From Across the Net – “Instagram, Twitter, and the Longing for Approval”

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Russell Moore wrote great article titled: “Instagram, Twitter, and the Longing for Approval”. I liked this:

One needn’t spend very much time with parents of teenagers with heavy social media usage to see how many of them are battling a generalized anxiety specific to social media itself. It’s hard enough to be an adolescent, wondering constantly where one fits it and what others think of you, without having a mechanism that purports to show you the answers to those questions with raw data, all of the time. Such a life is like a politician checking his or her daily tracking poll numbers, except without an election at the end.

I’m not sure about you, but I struggle with the constant influx of information. Watching my blog stats, in real time, to see how many people are liking/reading my posts. And then agonizing over my traffic numbers as they’ll never top JBG’s traffic from 2010 (I have no clue what happened that year). Sounds silly typing all that out…

Read more here

Creativity, Inc. – Embracing Failure

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Picked up Creativity, Inc. again last night. Came across the quote below while reading. I love how this explains so many things I’ve encountered in the work force.

There’s a quick way to determine if your company has embraced the negative definition of failure. Ask yourself what happens when an error is discovered. Do people shut down and turn inward, instead of coming together to untangle the causes of problems that might be avoided going forward? Is the question being asked: Whose fault was this? If so, your culture is one that vilifies failure. Failure is difficult enough without it being compounded by the search for a scapegoat.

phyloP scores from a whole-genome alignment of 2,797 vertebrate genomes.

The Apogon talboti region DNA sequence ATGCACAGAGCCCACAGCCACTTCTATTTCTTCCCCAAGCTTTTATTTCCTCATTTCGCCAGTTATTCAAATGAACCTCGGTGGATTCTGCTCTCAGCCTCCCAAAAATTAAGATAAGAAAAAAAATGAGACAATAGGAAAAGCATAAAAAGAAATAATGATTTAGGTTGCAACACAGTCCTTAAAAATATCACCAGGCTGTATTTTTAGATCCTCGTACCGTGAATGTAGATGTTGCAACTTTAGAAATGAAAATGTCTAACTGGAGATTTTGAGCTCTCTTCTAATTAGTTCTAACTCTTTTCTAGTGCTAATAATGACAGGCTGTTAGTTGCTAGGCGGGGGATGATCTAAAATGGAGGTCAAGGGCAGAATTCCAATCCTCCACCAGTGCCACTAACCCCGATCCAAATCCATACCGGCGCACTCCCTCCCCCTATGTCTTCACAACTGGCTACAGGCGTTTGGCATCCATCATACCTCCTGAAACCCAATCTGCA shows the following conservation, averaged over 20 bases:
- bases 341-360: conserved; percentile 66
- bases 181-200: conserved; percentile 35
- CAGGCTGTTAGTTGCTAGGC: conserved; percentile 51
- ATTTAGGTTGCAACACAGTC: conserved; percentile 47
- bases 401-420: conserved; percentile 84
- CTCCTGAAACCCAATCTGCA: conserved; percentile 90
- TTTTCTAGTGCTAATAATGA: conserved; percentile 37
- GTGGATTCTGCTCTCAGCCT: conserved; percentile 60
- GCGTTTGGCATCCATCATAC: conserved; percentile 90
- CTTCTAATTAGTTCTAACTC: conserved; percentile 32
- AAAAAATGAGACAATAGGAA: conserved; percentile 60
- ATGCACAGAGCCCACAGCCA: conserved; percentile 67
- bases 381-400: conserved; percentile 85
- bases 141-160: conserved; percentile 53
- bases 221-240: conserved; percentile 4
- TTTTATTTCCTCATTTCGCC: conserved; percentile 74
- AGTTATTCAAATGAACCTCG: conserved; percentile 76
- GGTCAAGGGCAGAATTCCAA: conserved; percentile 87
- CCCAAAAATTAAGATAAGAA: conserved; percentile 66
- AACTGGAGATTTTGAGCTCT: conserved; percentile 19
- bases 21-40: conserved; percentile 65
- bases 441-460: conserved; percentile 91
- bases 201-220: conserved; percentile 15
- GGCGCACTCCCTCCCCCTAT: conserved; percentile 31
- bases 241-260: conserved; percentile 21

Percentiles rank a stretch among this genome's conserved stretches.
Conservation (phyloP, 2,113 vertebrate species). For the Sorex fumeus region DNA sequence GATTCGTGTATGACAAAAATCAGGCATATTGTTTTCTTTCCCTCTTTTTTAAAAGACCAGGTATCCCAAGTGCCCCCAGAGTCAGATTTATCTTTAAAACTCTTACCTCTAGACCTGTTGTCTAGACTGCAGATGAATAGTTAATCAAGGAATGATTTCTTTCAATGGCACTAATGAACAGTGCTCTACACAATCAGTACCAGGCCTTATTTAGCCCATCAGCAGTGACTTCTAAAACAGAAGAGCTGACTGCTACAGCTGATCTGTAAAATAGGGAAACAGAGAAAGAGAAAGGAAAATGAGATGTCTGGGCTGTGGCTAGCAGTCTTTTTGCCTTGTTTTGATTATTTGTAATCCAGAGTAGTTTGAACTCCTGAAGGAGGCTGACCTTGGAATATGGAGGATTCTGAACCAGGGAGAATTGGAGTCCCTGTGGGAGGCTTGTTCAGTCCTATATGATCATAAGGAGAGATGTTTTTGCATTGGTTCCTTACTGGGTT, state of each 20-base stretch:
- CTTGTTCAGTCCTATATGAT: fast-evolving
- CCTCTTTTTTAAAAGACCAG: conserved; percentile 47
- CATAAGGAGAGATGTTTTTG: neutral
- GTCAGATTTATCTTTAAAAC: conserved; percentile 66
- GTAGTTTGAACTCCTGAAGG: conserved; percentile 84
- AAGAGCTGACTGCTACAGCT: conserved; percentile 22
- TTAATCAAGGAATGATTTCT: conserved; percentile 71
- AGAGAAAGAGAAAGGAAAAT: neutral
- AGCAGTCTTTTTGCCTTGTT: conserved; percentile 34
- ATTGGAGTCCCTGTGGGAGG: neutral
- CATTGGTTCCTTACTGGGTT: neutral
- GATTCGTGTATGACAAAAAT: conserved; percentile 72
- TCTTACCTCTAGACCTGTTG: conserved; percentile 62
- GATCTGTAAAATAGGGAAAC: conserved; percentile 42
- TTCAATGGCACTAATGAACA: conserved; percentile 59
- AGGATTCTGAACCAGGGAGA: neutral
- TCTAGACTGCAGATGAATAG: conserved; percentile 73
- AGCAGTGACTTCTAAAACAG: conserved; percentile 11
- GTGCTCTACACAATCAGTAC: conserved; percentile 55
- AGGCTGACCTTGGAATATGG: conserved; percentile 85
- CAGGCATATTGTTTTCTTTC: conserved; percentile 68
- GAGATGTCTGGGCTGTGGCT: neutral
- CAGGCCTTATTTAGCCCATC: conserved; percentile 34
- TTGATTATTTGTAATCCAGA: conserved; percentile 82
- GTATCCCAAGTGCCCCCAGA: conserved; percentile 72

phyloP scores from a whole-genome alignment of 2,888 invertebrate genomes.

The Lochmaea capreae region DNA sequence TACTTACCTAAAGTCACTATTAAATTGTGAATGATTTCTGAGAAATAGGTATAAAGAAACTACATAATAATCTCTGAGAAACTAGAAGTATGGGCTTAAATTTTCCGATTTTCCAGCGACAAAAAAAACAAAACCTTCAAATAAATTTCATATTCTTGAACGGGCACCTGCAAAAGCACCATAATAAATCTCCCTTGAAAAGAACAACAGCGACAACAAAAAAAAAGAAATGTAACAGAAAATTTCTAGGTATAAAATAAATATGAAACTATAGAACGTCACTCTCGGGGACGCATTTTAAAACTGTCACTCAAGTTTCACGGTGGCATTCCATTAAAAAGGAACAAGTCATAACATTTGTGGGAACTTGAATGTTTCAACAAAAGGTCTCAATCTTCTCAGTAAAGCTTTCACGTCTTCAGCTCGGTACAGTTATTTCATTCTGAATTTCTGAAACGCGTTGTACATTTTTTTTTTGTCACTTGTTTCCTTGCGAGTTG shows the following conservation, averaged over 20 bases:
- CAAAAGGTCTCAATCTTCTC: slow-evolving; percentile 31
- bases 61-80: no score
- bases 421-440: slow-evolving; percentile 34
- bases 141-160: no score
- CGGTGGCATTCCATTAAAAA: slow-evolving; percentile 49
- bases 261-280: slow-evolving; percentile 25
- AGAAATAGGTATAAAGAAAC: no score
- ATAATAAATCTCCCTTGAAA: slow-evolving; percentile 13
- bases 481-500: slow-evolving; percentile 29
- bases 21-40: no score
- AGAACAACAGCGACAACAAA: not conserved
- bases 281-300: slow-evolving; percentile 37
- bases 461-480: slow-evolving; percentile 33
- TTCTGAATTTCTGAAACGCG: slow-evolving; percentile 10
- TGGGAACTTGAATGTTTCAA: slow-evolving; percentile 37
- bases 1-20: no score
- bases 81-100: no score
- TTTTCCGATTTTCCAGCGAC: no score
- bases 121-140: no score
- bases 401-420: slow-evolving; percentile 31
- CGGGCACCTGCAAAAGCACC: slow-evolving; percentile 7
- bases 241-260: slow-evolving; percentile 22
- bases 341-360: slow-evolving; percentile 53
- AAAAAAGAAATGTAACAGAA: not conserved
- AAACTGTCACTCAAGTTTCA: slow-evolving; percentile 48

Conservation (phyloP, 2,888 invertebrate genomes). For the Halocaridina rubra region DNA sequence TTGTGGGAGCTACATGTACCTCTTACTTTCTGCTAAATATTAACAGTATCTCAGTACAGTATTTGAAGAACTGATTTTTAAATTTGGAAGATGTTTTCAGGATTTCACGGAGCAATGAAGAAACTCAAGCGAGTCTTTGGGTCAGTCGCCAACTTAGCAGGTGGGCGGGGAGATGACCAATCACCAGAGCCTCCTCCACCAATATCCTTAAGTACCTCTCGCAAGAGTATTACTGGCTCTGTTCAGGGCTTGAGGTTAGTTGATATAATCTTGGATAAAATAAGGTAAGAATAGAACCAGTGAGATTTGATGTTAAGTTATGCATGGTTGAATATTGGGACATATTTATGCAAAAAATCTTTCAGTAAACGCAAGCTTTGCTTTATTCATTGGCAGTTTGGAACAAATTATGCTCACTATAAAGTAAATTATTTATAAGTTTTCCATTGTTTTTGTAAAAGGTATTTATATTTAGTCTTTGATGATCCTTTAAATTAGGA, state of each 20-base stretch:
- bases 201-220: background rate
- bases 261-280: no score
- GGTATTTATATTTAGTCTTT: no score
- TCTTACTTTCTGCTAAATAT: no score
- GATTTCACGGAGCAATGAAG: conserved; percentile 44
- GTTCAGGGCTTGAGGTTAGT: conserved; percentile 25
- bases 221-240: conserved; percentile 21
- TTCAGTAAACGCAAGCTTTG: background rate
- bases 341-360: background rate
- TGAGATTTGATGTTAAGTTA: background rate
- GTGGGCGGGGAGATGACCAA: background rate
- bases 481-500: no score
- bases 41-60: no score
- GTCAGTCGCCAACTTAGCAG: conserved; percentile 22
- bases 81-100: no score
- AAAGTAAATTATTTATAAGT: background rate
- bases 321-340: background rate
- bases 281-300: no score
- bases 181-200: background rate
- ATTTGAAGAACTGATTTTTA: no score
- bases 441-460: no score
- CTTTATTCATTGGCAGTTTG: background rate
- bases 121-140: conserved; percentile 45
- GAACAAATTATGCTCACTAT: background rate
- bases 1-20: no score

In a fear-based, failure-averse culture, people will consciously or unconsciously avoid risk. They will seek instead to repeat something safe that’s been good enough in the past. Their work will be derivative, not innovative. But if you can foster a positive understanding of failure, the opposite will happen.

From Across the Net – “Why Facebook’s Bans Warrant Concern”

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Photo by Glen Carrie on Unsplash

I had caught a headline on this, last week, and thought it was disturbing. Moderation is a tricky task where the easy path equals censorship versus allowing conversations to take place.

Facebook’s speech rules were already vague and malleable. And now the platform is apparently evaluating at least some of its users actions off its pages. This means a person can potentially face social-media bans even if they comply with every syllable of the company’s speech rules on the company’s platform.

You can read more here

From Across the Net – “Encyclopedia Brown and the Case of the Mysterious Author”

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I loved reading the Encyclopedia Brown books growing up. How about you?

Most authors would love to be a big name—a Stephen King, a James Patterson, a John Grisham. People buy their books not for the title or cover image or first page, but because it’s the new King, the new Patterson, the new Grisham.

Not Sobol. He preferred nobody know who produced all those books.